A puppy drinks water from a bowl on a lawn.

Puppy Dehydration: Know the Signs

Adult dogs require less water than puppies. Young dogs have an increased risk for dehydration, which can be deadly if not immediately addressed. Drinking water is instinctual for your pet. Most healthy puppies will not suffer dehydration if they have regular access to clean water. However, puppies with an underlying health problem that causes a fever, vomiting, diarrhea, or excessive panting are at risk for fluid loss and dehydration.

Unless directed by your veterinarian, measuring your puppy’s daily water intake is unnecessary. However, you should be able to recognize dehydration signs to know when to seek immediate care from your DVM. Signs of dehydration include:

  • Depression
  • Lethargy
  • Appetite loss
  • Sunken eyes
  • Excessive panting
  • Dry, sticky gums
  • Decreased skin elasticity (i.e., skin that tents or does not immediately snap back to the body after being gently pulled up)
  • Increased heart rate
  • Weak pulse

Can Your Puppy Drink Too Much Water?

Although water is essential for your puppy’s overall well-being, too much of a good thing can be dangerous. Excessive drinking can lead to overhydration, or water intoxication, a life-threatening condition in dogs. Dogs who ingest too much water are at risk for low sodium or hyponatremia. Low sodium can cause your dog’s cells to retain moisture, leading to brain swelling and nervous system problems. Swimming is the most common culprit for water intoxication because of accidental water ingestion.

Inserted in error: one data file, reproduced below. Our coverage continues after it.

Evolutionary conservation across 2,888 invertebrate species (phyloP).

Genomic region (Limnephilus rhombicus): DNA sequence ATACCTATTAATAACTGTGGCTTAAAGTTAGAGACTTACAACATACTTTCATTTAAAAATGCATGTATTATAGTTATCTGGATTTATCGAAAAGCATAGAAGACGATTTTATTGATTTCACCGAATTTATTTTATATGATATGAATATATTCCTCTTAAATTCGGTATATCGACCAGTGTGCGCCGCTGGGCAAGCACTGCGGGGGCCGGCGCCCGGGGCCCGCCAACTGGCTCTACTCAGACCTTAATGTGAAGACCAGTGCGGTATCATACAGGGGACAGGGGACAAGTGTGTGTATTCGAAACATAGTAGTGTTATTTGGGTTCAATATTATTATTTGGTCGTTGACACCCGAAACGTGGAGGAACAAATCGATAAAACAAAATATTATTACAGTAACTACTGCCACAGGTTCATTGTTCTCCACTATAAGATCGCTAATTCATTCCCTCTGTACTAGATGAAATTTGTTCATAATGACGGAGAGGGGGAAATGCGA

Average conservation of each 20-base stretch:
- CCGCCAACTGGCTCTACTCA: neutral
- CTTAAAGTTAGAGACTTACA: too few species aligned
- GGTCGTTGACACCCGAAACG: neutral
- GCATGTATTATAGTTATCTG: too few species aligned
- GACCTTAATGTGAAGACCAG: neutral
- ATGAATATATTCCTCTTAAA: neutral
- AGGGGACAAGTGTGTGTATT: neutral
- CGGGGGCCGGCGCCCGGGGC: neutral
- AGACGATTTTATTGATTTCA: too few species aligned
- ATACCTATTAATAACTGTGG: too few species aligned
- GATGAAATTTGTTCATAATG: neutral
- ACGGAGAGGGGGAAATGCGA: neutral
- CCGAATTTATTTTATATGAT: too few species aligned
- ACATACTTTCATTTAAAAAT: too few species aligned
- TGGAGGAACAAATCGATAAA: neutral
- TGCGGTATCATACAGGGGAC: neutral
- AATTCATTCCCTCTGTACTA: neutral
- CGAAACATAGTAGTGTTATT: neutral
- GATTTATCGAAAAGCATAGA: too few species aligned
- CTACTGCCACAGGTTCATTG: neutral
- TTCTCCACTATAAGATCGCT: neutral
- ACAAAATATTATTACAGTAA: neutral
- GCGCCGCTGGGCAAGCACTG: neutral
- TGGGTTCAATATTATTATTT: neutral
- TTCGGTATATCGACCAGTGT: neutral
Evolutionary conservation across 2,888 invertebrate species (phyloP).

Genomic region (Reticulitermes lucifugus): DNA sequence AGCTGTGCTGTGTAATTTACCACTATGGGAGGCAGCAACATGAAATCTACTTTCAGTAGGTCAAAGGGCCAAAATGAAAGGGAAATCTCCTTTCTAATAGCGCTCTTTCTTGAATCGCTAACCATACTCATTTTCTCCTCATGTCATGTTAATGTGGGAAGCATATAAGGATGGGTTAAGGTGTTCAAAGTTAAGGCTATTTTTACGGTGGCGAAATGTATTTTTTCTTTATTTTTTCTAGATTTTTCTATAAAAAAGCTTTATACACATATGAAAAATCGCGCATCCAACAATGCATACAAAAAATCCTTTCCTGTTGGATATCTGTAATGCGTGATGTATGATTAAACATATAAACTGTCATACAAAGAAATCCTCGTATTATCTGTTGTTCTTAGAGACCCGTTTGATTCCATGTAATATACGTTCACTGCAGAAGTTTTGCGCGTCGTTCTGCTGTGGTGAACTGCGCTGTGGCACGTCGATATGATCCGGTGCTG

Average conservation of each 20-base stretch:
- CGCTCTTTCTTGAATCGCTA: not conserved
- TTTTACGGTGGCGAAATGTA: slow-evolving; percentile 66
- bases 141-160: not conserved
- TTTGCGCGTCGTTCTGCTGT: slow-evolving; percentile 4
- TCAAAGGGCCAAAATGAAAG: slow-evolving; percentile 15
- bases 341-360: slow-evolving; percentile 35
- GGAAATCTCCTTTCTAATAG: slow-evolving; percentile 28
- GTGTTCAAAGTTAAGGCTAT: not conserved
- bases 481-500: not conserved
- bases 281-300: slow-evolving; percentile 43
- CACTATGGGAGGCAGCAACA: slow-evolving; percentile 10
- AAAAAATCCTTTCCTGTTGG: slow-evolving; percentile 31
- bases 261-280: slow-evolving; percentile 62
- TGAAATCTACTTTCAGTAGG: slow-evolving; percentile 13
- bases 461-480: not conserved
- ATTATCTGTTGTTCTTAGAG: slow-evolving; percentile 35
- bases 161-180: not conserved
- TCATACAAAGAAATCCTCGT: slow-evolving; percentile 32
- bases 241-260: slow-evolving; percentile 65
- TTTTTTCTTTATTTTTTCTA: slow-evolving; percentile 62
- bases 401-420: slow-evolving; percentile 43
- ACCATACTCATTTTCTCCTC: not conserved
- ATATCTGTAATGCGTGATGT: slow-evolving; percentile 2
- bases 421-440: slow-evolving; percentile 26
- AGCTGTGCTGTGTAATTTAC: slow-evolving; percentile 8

Immediately seek veterinary care if your puppy has any of the following water intoxication signs:

  • Pale gums
  • Vomiting or diarrhea
  • Nausea
  • Excess salivation
  • Lethargy
  • Incoordination
  • Staggering or loss of coordination
  • Dilated pupils
  • Bloating

Puppies with excessive thirst, or polydipsia, are also at risk for water intoxication. Causes of polydipsia include diabetes, Cushing’s disease, kidney disease, bladder infections, and certain medications, like corticosteroids. 

How to Encourage Your Pup to Drink More Water

Monitoring your puppy’s water intake and learning their specific water requirements is the best way to prevent them from dehydrating or overhydrating. Some puppy breeds may not be enthusiastic water drinkers, so follow these tips to ensure your puppy drinks the appropriate amount of water:

  • Avoid prolonged sun exposure, which can lead to dehydration.
  • Clean food and water bowls daily to prevent bacterial infection, which can cause dehydration.
  • Place your dog’s water bowls in easily accessible locations.
  • Provide fresh, clean water daily.
  • Try adding Bone Broth to their dog food to encourage water intake.
  • Feed your puppy ice cubes for a refreshing, hydrating treat.
  • Combine dry food and wet food or a more hydrating diet.

Native Pet’s Bone Broth makes an excellent food topper for added hydration.

If you are concerned that your puppy drinks too much or not enough water, don’t hesitate to bring them for a veterinary examination. Your veterinarian will weigh your puppy and check their overall health and hydration. 

Check out the Native Pet blog for more health and wellness tips for your four-legged best friend. 

illustration of dog's tail & the dog is digging